Pilot Projects Test Implementation of AAL Products and Services
In Austria, several pilot projects are being implemented to determine how Active and Assisted Living (AAL) products and services change and improve the lives of older adults. In Burgenland, Tyrol and Vorarlberg, for example, living units especially designed for olderpeople are being tested.
In Burgenland, the EU project “ModulAAr” aims at evaluating future opportunities for AAL in 50 assisted living units. These units were already installed in 2012 and are equipped with smart technology. The goal of AAL housing units is to limit physical and mental effort to a minimum. Moreover, the project evaluates smart technology in terms of acceptance, usability and benefits of AAL. The aim of the project is to create best practice examples that can be adapted to future projects.
In Tirol and Vorarlberg, the team of Testregion West-AAL runs 74 pilot units in urban and rural areas. Their focus is on how AAL affects health, safety and security of older residents.
What do AAL Living Units Offer Older Adults?
There are four main features that constitute an AAL housing unit:
- social interactions
In an AAL housing unit, the residents’ safety is of top priority. Especially when older adults live alone, it is essential that they know that someone will help them in case of an emergency. The bathroom in an AAL housing unit is monitored; and if the resident needs help, nursing personnel will be notified. Also the stove in an assisted housing unit is equipped with smart technology and lets the resident know if it is still on and unsupervised. If the resident does not react, the stove will turn itself off automatically.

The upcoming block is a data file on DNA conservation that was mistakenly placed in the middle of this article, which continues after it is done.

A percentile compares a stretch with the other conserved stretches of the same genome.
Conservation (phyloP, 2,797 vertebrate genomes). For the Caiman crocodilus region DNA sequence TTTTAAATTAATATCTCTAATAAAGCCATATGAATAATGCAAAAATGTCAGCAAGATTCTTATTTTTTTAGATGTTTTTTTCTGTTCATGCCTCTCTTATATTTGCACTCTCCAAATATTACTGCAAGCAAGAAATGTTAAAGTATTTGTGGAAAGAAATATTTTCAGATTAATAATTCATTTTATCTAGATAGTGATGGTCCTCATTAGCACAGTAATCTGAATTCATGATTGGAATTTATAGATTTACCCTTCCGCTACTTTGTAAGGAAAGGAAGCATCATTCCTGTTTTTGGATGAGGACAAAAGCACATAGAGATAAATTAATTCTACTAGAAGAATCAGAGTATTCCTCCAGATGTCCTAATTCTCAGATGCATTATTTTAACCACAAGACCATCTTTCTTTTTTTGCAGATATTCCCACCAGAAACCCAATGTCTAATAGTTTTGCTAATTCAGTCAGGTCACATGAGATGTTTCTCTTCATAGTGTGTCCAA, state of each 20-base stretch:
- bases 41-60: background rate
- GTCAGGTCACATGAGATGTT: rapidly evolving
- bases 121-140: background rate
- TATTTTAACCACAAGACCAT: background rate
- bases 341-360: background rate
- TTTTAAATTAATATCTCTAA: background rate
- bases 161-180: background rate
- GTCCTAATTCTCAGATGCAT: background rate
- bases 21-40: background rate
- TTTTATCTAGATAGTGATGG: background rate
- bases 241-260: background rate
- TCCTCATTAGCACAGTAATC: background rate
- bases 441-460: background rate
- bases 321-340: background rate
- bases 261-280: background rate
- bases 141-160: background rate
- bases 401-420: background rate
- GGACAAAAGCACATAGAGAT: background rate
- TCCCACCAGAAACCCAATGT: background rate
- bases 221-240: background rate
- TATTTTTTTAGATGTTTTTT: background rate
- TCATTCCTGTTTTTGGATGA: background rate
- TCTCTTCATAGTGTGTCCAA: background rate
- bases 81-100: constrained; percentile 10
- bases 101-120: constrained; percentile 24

Apart from the bathroom and the kitchen, also doors and windows in such housing units are equipped with smart technologies. When a resident is leaving the house and a door or a window is still open or unlocked, the system of the AAL housing unit will let the resident know. Additionally, housing units in Tyrol and Vorarlberg offer sensors that notify emergency responders in case a resident has fallen down and cannot get up again. These houses also provide older adults with indoor and outdoor localization.
Home control makes living alone as comfortable as possible for older adults. Lights and heating can be controlled remotely via a tablet computer. These smart living units also provide residents with devices that remind them to take their medication, to keep a doctor’s appointment or to close windows and doors. Settings of these smart devices can be adjusted to individual needs and can also be managed by relatives or caretakers.
In terms of health, AAL housing units contain an electronic health diary that is easy to use. This diary records current blood pressure and blood sugar results as well as the resident’s weight. This data can then be used by the resident’s general practitioner.
To guarantee that older people stay in touch with their friends and relatives, AAL housing units offer interactive photo albums and video calls. Residents can see pictures of family and friends on a tablet. These pictures are provided by loved ones via a secured web portal. Tablet computers can also be used to call your family and talk to them via Skype, for example.
What is Essential for the Success of AAL Housing Options?
Whether older adults accept new technologies depends on their age and educational level. People younger than 70 are more likely to accept AAL technologies. Especially devices that track your blood pressure, blood sugar and weight are very popular. On the other side, interactive photo albums and the device that reminds residents of appointments and medication intake are not among the favorite devices. The project leaders conclude that the biggest challenge of AAL housing options is to obtain acceptance of older residents.